Saturday, January 17, 2009

San Francisco Apple Pie

One of just three apple varieties indigenous to California, the Sierra Beauty is tart, crisp, and juicy. It gets rather soft when cooked, but I still think it makes an excellent pie -- especially if your pie is small, and subjects the apples to less oven time. Come to think of it, why is there so much emphasis on cooking with apples that hold their shape under heat? So long as the apples don't get mealy-stringy mushy, I like a soft creamy filling to contrast with my flaky crisp crust. In fact, two tall, stylish European customers the other day particularly requested "pie apples that get soft like applesauce apples." I led them straight to the basket of Sierra Beauties, of course.

Aside from the Sierra Beauties, the other thing that makes this pie distinctively San Franciscan is that I served it up with Bi-Rite Creamery's salted caramel ice cream. The ice cream is quite intense, so garnish sparingly.

A note on apple peels: when I'm in a big hippie hurry, I don't peel my pie apples. That's just fine for your traditional dry, firm pie apples and your favorite hungry farmer, but it simply won't do for creamy pie apples and San Francisco epicures. The leathery bits of skin will be obnoxiously obvious in the otherwise velvet-soft pie. To balance out the lack of wholesome peels, I've decided that apple pies are much better with MINIMAL sugar. This one has 3 puny tablespoons. I eat it for breakfast at 5 a.m. before cycling off to work at Bi-Rite.

San Francisco Apple Pie

Preheat the oven to 450 degrees.
Have ready:
one unbaked pie shell
another pastry round for the top

In a large bowl, toss together:
5 medium sierra beauty apples
(peeled, sliced, and cored)
3 T. sugar
1 tsp. cinnamon
several gratings of nutmeg
1/2 tsp. salt

Let the apples and sugar macerate while you get the pastry ready: leave an overhanging rim on the bottom crust, and cut pretty patterns out of the center of the top crust.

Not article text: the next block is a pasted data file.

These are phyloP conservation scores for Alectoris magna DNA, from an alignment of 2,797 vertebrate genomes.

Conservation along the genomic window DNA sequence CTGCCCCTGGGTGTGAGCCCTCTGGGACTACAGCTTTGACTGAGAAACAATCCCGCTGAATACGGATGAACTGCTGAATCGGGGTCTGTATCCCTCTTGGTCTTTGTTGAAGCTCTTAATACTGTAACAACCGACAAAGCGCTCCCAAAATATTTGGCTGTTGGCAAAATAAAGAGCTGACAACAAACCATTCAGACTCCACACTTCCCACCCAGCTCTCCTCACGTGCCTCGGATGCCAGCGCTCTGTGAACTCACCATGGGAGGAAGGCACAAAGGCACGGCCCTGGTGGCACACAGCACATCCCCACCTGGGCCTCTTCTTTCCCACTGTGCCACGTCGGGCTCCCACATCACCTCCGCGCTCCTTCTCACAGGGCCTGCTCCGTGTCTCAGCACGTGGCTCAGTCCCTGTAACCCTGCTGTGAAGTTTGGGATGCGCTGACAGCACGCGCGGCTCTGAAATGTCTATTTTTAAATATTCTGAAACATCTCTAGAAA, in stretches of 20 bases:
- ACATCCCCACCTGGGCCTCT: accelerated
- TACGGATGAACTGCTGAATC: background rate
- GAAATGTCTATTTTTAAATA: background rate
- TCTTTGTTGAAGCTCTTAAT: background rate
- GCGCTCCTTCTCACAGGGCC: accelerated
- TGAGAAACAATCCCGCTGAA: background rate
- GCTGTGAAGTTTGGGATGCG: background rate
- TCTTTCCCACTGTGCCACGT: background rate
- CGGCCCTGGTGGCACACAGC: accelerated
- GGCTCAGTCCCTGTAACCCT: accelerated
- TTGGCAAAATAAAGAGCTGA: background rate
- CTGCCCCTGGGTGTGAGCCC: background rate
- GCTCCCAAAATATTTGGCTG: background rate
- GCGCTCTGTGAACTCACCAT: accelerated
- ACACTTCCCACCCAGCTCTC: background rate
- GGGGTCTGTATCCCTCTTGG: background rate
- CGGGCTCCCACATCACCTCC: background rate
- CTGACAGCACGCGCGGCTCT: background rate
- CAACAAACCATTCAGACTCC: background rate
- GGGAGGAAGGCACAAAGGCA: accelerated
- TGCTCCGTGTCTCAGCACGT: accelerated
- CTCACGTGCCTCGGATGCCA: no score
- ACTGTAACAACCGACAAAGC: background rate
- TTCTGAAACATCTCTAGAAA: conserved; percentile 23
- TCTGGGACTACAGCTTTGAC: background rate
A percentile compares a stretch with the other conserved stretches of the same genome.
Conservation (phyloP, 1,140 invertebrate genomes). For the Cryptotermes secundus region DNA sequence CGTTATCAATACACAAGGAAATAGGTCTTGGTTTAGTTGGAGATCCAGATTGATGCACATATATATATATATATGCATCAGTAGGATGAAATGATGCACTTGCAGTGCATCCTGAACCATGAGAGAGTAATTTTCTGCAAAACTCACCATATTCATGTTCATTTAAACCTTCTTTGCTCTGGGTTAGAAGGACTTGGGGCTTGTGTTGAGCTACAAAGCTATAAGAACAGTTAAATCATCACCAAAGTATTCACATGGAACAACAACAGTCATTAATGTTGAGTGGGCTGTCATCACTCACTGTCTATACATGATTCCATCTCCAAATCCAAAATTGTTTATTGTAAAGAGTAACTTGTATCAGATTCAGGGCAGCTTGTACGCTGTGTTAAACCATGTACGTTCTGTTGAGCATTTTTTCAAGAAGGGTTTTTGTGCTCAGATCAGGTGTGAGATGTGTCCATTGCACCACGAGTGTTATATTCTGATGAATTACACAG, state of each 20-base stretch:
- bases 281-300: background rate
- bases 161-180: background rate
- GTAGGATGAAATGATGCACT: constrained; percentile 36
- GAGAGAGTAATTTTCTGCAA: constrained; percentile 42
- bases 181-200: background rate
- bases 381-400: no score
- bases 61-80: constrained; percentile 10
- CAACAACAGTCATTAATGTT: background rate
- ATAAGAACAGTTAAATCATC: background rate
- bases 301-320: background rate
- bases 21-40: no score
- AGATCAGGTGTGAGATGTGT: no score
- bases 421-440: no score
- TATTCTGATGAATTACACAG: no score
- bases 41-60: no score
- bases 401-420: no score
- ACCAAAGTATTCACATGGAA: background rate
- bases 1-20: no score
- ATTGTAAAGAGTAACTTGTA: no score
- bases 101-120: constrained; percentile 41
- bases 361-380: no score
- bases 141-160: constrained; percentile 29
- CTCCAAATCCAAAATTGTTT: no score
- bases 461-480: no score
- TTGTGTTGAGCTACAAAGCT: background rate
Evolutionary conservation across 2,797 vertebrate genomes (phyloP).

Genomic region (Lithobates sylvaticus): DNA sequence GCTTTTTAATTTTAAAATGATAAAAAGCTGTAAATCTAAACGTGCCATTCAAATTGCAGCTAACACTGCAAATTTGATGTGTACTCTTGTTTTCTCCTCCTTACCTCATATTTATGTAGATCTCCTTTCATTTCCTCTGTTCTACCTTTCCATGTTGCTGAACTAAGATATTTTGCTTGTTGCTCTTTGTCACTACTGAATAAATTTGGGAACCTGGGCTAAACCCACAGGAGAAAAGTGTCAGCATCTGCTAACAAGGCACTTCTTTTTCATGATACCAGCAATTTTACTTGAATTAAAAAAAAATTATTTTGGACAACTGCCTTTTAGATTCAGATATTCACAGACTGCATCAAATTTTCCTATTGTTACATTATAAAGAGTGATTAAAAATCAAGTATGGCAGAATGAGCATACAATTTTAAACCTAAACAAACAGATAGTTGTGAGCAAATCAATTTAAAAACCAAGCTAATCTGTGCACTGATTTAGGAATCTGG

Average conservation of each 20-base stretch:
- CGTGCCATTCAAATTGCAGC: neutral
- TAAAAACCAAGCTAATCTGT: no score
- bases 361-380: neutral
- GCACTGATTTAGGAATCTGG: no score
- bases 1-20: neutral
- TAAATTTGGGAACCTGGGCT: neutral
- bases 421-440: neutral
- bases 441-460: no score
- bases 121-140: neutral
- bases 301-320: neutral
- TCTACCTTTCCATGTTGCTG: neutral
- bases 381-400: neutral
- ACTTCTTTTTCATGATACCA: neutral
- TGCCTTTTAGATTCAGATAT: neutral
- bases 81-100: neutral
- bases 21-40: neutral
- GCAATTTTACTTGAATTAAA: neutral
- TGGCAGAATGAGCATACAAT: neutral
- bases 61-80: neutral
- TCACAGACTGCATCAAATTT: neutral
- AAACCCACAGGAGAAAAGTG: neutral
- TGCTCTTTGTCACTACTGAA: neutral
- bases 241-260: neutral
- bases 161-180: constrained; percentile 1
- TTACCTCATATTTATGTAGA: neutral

Arrange the apples in the pastry shell, dab with bits of butter, cover with the top pastry round, and trim it flush with the rim. Then fold the bottom crust's overhang back over the edge of the top crust and flute.

Bake until the crust starts to gild, then reduce the oven temperature to 350 and bake some more until thick juices bubble out of the center holes.

3 comments:

justina said...

If you're looking to snazz up an apple pie (although with a classic like that it hardly needs any snazzing) I've found that cranberries and goat cheese are very tasty additions. For an all around creamy and tart experience you can mix the soft cheese in thoroughly. If you want more differentiation lightly toss in COLD goat cheese at the last minute. I think I must have read this somewhere but I can't think of where. Perhaps it was a Thanksgiving gift from my muse. I look forward to the day when we again swap recipes by action and taste rather than digitally!

Rosanna said...

Goat cheese! I do remember A. Robert Wenger's father once declaring that "pie without cheese is like a kiss without a squeeze." But I had always stayed in cheddar territory.... Cranberries, perfect.

A fellow produce clerk mentioned that grated quince did well in apple pie, too. Have you ever tried that?

justina said...

I've never given the quince much thought. Probably due to lack of exposure. It seems like it would be tasty though. I haven't done much experimentation with cheese in pies, but due to past experiences and that lovely little saying I have fresh motivation to do more of it.